• Hypothesized benefits
|• Success metrics
• Define out-of-scope
|Design Doc||• Why the problem is important
• Expected ROI
|• Business / product requirements
• Technical requirements & constraints
|• Methodology & system design
• Diagrams, experiment results, tech choices, integration
|After-action Review||• Context of incident
• Root cause analysis (5 Whys)
|• Tangible & intangible impact
• Estimates (e.g., downtime, $)
|• Follow-up actions & owners|
|Writing on this site||• Why reading the post is important (e.g., anecdotes)
||• The topic being discussed (e.g., documents we write at work)||• The insight being shared (e.g., Why-What-How, examples)|
Why: Our data science team (in an e-commerce company) is challenged to help customers discover products easier. Senior leaders hypothesize that better product discovery will improve customer engagement and business outcomes.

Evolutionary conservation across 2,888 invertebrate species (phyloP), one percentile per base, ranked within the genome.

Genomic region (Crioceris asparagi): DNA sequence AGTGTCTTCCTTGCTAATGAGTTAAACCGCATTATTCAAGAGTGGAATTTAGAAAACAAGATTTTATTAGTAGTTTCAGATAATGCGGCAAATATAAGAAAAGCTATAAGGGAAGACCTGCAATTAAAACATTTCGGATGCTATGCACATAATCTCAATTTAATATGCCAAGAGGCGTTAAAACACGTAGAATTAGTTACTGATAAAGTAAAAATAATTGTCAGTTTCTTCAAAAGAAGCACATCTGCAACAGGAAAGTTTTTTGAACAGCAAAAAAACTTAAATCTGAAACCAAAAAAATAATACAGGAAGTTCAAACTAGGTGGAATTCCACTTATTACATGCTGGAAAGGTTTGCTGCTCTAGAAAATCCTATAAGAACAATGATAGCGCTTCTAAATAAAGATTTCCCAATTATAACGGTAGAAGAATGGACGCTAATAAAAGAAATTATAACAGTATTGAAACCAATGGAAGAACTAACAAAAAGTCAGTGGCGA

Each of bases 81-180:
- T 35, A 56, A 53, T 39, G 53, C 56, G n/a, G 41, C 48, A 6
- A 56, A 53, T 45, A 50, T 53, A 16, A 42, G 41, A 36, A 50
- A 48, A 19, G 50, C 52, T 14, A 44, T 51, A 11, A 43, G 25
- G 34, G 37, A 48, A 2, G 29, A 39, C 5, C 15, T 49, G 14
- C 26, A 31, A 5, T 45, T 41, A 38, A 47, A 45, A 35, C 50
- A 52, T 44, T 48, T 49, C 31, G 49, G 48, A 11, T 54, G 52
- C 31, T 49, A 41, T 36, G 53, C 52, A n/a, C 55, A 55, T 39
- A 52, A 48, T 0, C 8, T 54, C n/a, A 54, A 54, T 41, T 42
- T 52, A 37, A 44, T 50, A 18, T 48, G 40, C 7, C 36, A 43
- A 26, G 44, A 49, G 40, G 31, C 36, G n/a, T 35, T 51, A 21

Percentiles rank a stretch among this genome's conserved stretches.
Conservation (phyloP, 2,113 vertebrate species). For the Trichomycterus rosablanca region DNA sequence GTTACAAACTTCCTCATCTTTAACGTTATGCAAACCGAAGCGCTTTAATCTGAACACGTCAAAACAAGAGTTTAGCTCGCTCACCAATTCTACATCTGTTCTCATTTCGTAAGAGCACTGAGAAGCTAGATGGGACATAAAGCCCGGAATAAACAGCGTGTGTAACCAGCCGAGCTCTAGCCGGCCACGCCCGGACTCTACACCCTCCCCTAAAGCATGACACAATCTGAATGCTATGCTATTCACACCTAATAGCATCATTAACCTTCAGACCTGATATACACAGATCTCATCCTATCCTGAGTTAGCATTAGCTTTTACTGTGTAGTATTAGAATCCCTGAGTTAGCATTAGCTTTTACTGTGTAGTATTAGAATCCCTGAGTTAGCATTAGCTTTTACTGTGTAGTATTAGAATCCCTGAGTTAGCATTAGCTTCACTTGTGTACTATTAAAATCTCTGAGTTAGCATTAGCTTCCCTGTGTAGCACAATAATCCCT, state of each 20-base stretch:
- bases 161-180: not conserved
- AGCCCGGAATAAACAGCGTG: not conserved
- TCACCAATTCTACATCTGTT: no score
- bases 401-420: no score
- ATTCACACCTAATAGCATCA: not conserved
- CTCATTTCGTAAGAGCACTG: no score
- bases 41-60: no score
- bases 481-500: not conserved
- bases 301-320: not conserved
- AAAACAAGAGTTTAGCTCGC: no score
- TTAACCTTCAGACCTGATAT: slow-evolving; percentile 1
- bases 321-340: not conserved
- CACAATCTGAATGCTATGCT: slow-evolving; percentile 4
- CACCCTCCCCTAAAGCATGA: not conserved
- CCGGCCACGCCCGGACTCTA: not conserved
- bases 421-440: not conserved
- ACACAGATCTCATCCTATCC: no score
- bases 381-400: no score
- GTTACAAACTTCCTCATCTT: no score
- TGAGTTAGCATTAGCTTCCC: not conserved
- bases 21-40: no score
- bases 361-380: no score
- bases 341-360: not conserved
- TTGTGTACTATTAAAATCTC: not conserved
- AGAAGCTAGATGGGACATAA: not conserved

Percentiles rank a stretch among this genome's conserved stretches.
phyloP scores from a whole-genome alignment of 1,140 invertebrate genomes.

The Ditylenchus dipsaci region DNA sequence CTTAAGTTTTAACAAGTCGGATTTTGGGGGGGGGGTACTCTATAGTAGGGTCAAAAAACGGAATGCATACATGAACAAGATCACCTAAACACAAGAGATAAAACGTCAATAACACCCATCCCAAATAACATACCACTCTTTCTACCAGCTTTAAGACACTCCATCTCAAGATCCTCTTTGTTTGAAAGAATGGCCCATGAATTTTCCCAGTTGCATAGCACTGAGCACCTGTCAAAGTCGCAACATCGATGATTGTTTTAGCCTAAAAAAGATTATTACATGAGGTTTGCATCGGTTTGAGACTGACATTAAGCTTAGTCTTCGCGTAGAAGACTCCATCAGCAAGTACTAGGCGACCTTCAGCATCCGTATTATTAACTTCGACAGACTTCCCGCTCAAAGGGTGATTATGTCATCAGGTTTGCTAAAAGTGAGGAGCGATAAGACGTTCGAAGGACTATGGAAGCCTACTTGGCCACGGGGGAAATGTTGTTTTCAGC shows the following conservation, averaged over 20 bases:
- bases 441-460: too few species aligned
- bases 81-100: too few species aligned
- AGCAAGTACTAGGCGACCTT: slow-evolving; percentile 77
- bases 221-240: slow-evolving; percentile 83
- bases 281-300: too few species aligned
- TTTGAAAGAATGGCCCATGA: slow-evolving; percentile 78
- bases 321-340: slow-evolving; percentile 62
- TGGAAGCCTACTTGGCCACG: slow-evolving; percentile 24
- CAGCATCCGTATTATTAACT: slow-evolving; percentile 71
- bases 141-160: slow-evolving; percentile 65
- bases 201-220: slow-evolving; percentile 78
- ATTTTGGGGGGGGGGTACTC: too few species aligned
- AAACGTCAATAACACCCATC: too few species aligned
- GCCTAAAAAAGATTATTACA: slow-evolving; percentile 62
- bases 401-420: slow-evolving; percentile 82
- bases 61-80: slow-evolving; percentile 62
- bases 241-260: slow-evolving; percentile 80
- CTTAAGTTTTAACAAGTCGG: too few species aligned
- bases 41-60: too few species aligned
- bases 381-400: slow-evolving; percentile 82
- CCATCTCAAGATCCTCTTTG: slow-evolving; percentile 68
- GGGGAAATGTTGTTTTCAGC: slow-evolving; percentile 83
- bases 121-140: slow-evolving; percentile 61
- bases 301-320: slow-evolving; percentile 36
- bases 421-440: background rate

What: First-order metrics are engagement (e.g., CTR) and revenue (e.g., conversion, revenue per session). Second-order metrics include app usage (e.g., daily active users) and retention (e.g., monthly active users). Constraints are set via a budget and timeline.
How: The team considered several online (e.g., search, recommendations) and offline (e.g., targeted emails, push notifications) approaches. Their analysis showed the majority of customer activity occurs on product pages. Thus, an item-to-item (i2i) recommender—on product pages—is hypothesized to yield the greatest ROI.
Appendix: Breakdown of inbound channels and site activity, overview of the various approaches, detailed explanation on recommendation systems.
Design document example
Why: Currently, our product pages lack a way for users to discover similar products. To address this, we are building an i2i recommender to improve product discoverability and customer engagement.